SAP announced Oct. 17 that its third quarter net profits increased 10 percent, thanks to strong revenue growth from software sales and related services.
The software giants revenues rose to $578.8 million in the third quarter, up from $529 million in the same quarter last year. Software and software-related services shot up 13 percent, to $2.50 billion.
Software sales is a key metric as SAP wages an increasingly fierce battle with rival Oracle, a company that has acquired other business applications companies at a dizzying rate, all in an effort to knock SAP, based in Walldorf, Germany, out of its number one business applications provider spot.
SAP officials pointed out in their third-quarter call that research firm Gartner recognized SAP as the worldwide 2006 market share leader in ERP (enterprise research planning) CRM (customer relationship management) and SCM (supply chain management).
SAP CEO Henning Kagermann noted in a statement that the company reported “double-digit growth in software and software-related services revenues in each region and additional share gains among core enterprise application vendors.”
To better compete in the business intelligence sector—one that is quickly being targeted by most software vendors—SAP recently announced the $6.86 billion acquisition of Business Objects. The software, which helps users analyze data to improve their business performance, is increasingly important to customers of SAP and other software makers as they try to squeeze the best source of information out of their ERP systems.
On Oct. 12, Oracle, of Redwood Shores, Calif., announced that it wanted to acquire middleware developer BEA Systems for almost $6.7 billion. BEA declined Oracles unsolicited bid, giving rise to speculation among analysts that SAP would make a counter-offer for BEA, of San Jose, Calif.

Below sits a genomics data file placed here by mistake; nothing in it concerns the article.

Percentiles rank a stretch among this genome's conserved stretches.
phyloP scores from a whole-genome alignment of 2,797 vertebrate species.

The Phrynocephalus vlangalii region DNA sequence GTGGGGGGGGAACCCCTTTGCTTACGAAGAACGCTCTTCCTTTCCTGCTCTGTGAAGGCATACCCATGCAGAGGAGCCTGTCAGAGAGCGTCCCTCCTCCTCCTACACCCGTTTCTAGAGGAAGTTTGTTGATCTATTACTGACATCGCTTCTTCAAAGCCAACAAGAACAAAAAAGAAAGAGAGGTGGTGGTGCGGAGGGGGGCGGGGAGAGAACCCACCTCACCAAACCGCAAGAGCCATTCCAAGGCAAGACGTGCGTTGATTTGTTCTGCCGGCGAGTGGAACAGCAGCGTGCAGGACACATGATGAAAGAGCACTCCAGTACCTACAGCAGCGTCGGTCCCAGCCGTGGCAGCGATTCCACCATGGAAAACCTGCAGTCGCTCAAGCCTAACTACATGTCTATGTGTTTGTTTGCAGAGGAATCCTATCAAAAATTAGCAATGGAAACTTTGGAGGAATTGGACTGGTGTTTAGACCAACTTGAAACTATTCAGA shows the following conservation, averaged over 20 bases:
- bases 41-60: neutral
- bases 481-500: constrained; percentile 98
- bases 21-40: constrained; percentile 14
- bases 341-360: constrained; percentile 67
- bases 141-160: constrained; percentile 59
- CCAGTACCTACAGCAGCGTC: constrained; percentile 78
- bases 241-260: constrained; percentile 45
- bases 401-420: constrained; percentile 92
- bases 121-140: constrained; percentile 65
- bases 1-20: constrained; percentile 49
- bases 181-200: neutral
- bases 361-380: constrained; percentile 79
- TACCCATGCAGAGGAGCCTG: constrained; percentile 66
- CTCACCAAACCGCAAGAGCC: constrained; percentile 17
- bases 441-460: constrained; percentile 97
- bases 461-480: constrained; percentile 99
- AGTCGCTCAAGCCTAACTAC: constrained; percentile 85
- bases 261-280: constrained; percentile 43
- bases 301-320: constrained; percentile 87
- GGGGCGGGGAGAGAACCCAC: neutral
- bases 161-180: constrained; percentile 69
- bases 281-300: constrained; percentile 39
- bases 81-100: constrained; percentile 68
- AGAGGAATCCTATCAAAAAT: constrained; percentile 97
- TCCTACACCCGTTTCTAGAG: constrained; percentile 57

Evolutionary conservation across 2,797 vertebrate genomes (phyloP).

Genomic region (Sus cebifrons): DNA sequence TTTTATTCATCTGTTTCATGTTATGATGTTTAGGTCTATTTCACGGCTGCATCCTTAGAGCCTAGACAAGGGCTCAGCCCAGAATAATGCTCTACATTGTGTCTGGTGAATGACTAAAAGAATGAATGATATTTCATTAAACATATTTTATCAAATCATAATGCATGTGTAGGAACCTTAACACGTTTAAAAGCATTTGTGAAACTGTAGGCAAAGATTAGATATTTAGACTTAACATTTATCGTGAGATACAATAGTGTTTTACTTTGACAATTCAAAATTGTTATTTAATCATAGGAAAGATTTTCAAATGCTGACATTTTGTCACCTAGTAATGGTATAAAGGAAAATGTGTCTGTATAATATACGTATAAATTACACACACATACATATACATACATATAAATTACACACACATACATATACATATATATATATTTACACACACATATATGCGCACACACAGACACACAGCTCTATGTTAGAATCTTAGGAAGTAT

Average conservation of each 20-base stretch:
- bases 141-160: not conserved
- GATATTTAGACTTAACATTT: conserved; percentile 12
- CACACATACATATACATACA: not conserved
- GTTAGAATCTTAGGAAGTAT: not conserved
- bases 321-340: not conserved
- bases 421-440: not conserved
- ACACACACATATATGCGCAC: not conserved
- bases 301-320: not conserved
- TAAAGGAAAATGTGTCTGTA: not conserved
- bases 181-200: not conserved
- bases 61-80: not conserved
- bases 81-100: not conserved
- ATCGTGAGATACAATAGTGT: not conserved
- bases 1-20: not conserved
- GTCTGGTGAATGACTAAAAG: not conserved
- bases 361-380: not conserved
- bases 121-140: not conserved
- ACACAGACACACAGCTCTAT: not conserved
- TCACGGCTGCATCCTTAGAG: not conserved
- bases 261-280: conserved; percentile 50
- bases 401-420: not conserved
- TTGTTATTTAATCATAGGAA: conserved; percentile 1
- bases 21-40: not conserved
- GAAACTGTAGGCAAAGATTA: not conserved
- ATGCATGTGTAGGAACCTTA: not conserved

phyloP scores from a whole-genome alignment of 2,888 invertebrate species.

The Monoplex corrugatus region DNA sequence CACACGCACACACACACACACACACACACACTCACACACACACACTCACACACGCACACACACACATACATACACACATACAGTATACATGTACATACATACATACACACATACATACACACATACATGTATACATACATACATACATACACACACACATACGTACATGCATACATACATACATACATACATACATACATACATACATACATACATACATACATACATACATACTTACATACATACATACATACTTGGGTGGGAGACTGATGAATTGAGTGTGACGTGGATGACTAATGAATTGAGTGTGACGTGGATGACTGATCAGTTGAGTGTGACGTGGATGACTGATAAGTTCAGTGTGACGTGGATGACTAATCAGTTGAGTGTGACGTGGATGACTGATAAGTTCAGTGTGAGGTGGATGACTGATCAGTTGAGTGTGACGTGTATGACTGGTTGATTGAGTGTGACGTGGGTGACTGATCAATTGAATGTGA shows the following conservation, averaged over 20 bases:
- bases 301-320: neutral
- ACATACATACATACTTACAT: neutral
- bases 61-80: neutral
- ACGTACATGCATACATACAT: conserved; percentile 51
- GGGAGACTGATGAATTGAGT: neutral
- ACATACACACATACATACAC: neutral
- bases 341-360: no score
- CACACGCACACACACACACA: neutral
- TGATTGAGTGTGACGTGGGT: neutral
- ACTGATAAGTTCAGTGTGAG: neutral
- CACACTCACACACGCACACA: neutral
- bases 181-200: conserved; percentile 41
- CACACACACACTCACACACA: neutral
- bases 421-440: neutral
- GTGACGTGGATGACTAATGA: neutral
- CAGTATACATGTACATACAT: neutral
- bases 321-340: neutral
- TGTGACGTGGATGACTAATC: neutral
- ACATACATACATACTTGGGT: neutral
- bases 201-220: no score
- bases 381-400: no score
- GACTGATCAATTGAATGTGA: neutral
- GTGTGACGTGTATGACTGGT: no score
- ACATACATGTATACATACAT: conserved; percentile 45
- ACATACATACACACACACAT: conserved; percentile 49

But Kagermann refused to comment about SAPs designs on BEA during the Oct. 17 earnings call. He later told CNBC Europe that “you can never rule out strategic acquisitions, even not large ones.” But when asked if SAP would counter-bid for BEA, Kagermann reportedly responded that SAP is quite happy with its own NetWeaver integration platform.
SAP officials said that key events in the third quarter included two high-profile customer wins—Apple and Wal-Mart Stores. The retail giant is using SAP ERP Financials to support its global expansion; Wal-Mart plans to implement SAPs financials globally in phases, with a completion date scheduled for sometime in 2010.
Click here to read about how Oracle was snubbed by BEA.
Wal-Mart, one of the worlds largest retailers, is a big win for SAP in its battle with Oracle in the retail vertical. Its also a long-awaited trump of sorts for SAP, which was bested by Oracle in the retail sector two years ago, when Oracle outbid SAPs $525 million offer for Retek, a retail software provider.
Another major milestone for the quarter was SAPs release of Business ByDesign. Officials said that costs for BBD increased to $50 million in the third quarter, up from $43 million in the second quarter.
Software revenues for SAPs third quarter saw another “double-digit increase” moving up 11 percent to more than $1 billion, up from $917 million in the same year-ago quarter.
Total revenues for the third quarter were reported at $3.46 billion, an increase of 9 percent over the third quarter in 2006.
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